General Motors Corp. yesterday admitted that it established a special task force to study the rear-braking characteristics of its controversial, 1980 model X-body cars in 1979 before the cars went on sale.
But GM denied that the panel was created to investigate alleged X-body braking defects or that the company lied to try to conceal its knowledge of such defects.
In papers filed yesterday in U.S. District Court for the District of Columbia, GM also denied government allegations that it knew or should have known that the 1980 X-car had defective brakes and that it secretly made safety-related changes in the X-car rear braking system after the car went into production in January 1979.
GM was responding to a $4 million Department of Justice lawsuit filed Aug. 3 on behalf of the National Highway Traffic Safety Administration. The six-count suit accuses GM of knowingly producing and selling 1980 X-cars that had faulty braking systems, of lying to the government at least 27 times about the problem and the company's handling of the alleged defect and of taking inadequate steps to correct the problem.
The government's petition asks the court to order GM to recall all of what NHTSA says are 1.1 million cars suspected of having the defect, manifested by rear brakes that sometimes lock in moderate-to-hard stops, causing the driver to lose control.
GM's denial yesterday of two of those charges--that it lied and that it had made secret safety corrections--was accompanied by a request that the court give the company another week to seek dismissal of the suit's first four counts, all of which involve safety issues.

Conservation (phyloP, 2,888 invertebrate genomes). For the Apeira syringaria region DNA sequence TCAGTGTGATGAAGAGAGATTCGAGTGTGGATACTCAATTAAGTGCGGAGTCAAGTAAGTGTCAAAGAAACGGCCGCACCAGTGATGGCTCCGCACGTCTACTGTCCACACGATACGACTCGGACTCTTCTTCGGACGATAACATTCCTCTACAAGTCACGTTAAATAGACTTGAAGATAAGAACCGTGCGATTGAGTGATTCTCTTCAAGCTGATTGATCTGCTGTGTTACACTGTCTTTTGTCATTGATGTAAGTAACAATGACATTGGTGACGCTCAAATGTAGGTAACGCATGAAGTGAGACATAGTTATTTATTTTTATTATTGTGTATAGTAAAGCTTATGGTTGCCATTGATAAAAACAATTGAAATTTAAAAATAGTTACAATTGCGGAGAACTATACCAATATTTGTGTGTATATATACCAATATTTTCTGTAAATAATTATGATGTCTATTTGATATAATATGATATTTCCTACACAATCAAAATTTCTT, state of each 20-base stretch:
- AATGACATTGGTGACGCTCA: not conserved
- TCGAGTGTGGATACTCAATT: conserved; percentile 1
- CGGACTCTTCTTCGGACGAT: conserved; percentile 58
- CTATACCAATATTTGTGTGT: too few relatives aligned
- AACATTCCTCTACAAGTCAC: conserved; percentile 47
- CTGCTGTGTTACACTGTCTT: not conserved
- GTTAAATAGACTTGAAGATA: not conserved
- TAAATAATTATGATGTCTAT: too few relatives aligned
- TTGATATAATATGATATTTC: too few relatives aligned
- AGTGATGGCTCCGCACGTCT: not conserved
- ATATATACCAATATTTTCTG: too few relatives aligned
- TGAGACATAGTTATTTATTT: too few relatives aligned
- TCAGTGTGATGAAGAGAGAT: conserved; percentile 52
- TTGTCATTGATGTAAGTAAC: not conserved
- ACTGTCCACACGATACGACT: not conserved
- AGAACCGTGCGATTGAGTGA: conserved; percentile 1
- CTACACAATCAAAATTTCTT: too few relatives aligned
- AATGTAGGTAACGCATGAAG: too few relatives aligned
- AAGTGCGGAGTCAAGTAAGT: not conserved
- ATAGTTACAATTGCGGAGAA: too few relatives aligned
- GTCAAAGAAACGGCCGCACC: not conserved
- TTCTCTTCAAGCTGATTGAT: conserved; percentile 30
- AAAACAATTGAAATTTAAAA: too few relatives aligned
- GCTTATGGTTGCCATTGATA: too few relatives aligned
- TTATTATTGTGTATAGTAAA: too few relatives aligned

NHTSA officials said yesterday that they had not seen GM's latest filing in the case and therefore could offer no reply.
GM also took issue with a NHTSA allegation that the company violated federal law by failing to include the NHTSA "hotline telephone number" in its recall notices in August 1981 for 47,000 1980 X-cars suspected of having defective brakes. The company acknowledged it did not include the number, but insisted it did not violate the law because the law was never properly implemented, GM said.
"NHTSA failed to promulgate the alleged Auto Safety Hotline regulation, in compliance with the requirements of the Administrative Procedure Act . . . and its own rules and regulations. Accordingly, the regulation is invalid," GM said in its filing yesterday.